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6 Pack Carriers

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Project by JayG46 posted 05-13-2014 09:26 AM 1633 views 21 times favorited 10 comments Add to Favorites Watch

I made one of these around Christmas for my mom’s boyfriend, who is a homebrewer and consummate beer man. It seemed like the perfect gift and he uses it quite often. Recently, he brought it to a family gathering at my mom’s and I ended up getting orders for four more of them as a result.

(The original)

When I first joined Lumberjocks, it seemed that posting an end grain cutting board was like completing LJ101. You Google “end grain cutting board”, find the Wood Whisperer site, go buy some maple and purpleheart and salad bowl finish and go to town. You can make clean, simple designs or get crazy with some of the amazing 3D work that people do here. Anyway, the end grain board is a rite of passage and a project that many people use as a spring board (no pun intended) into more complicated projects.

I would suggest that six pack carriers might be the 200 level course. They are de rigueur around here but once you take one into the real world, people think you are ultra creative for making one. These totes are a certainly more complicated than a cutting board since they must be built around objects of a certain size and they bring in a lot of techniques from box making into the fold. Like cutting boards, you can make them as simple or as complex as you’d like and there’s plenty of room for creativity. And like cutting boards, if you’re going to make one, you might as well make 5!

These in particular are made out of mahogany and cypress which are both excellent in terms of rot resistance, which is important because these things are going to get wet.

One of the hard parts about the material for these is that you need a piece a little less than 7” wide for the uprights, and you don’t want very thick stock or else it is needlessly bulky. This necessitates either resawing or a ton of waste planing. I went with 5/8” which I got from resawing rough 6/4 boards. This mahogany was beautifully tension free so I did the bulk of it on the table saw and then went to the bandsaw to remove the inch or so in the gap the TS couldn’t reach.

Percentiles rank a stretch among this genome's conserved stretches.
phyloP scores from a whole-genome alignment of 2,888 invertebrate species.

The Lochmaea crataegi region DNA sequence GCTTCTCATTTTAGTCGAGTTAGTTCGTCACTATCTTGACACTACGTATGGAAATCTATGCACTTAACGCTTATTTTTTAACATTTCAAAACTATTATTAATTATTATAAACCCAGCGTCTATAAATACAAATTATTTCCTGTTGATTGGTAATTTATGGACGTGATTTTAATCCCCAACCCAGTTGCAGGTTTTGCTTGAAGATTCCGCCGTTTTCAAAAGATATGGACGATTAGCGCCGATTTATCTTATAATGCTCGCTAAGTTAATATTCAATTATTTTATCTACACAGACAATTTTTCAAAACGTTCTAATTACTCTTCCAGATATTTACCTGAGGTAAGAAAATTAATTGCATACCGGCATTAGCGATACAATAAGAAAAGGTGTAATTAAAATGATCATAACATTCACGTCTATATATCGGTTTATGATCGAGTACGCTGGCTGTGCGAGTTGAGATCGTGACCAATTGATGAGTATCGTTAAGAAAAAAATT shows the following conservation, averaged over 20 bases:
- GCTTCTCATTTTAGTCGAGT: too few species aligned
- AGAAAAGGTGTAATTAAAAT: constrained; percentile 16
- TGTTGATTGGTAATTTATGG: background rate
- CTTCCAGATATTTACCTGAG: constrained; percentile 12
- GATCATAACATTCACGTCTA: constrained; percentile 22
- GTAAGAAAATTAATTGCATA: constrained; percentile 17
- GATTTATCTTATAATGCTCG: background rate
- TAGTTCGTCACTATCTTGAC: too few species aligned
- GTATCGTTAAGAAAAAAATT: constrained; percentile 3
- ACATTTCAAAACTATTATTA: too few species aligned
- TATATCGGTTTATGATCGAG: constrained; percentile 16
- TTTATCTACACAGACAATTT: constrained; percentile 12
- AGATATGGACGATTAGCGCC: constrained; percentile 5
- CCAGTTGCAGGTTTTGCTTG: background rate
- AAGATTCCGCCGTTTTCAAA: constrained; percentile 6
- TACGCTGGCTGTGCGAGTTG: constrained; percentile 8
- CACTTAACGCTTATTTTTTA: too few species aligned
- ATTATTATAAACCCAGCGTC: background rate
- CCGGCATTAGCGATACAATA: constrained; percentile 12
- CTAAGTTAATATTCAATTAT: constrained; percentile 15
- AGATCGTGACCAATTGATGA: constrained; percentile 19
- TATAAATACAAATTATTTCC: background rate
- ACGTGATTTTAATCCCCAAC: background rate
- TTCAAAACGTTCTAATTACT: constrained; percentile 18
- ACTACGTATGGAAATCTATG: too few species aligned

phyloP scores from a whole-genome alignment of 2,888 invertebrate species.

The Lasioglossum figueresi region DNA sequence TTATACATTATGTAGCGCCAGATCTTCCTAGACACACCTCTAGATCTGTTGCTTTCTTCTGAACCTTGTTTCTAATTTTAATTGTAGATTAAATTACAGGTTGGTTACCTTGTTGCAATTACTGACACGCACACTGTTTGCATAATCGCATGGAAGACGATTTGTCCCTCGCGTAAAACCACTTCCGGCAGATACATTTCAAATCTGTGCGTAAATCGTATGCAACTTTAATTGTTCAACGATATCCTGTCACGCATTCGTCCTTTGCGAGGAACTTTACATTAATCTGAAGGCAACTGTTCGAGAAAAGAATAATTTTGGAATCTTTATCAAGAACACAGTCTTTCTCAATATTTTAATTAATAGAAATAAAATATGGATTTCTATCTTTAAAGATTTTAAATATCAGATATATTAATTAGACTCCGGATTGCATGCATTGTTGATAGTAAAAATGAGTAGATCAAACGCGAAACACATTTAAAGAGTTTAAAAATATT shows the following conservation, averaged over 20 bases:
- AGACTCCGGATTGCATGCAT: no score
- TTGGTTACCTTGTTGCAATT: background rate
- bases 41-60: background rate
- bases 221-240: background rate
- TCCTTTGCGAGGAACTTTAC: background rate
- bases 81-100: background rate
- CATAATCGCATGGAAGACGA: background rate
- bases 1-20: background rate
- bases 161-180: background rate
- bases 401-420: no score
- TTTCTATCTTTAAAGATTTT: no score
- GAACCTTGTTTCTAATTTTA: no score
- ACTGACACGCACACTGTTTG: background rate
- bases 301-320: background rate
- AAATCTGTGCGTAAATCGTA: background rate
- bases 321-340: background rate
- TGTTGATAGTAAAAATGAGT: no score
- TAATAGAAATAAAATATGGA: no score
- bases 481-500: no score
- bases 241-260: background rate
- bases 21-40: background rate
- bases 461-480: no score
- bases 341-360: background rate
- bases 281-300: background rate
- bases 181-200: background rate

I chose box joints for the sides based mostly on looks. I struggle with dialing in the fit of the joints on the jig I made for the table saw but with some handwork did eventually get them all together. In hindsight, I should have just bit the bullet and set up the dovetail jig for this but I was worried about the same problem that I ran into – dialing in the fit.

The bottom of the carrier is made of out cypress with a strip of mahogany that sits in a dado in each of the uprights. There is a gap between the bottom and the sides to allow the inevitable build up of moisture to dissipate. The dividers are also made of cypress (5/16”) with simple lap joints. They fit pretty tightly, so I didn’t glue them together. This way, you can take them apart to apply more finish or combine the two small ones if you have four regular size bottles and two 22 oz, for instance.

The handles were a lot of fun to make and as I assembled the carriers, I added more flair to the designs. For joinery, I used a 5/8” forstner bit to drill identically located holes in each upright, and created round tenons in the handles. First, I used the table saw to establish the shoulders, then a bandsaw to get close to the right size tenon, then a chisel and rasp for rounding. Making 10 joints this way got a little tedious but tit was the best way I could think of doing it.

The first handle design didn’t have quite enough arch and crowded your fingers by the bottles. The second one had more of an arch and was thinner in the middle. By the time I got to the last two I used Guatemalan rosewood and cocobolo to made very thin squiggly handles that I think turned out pretty cool.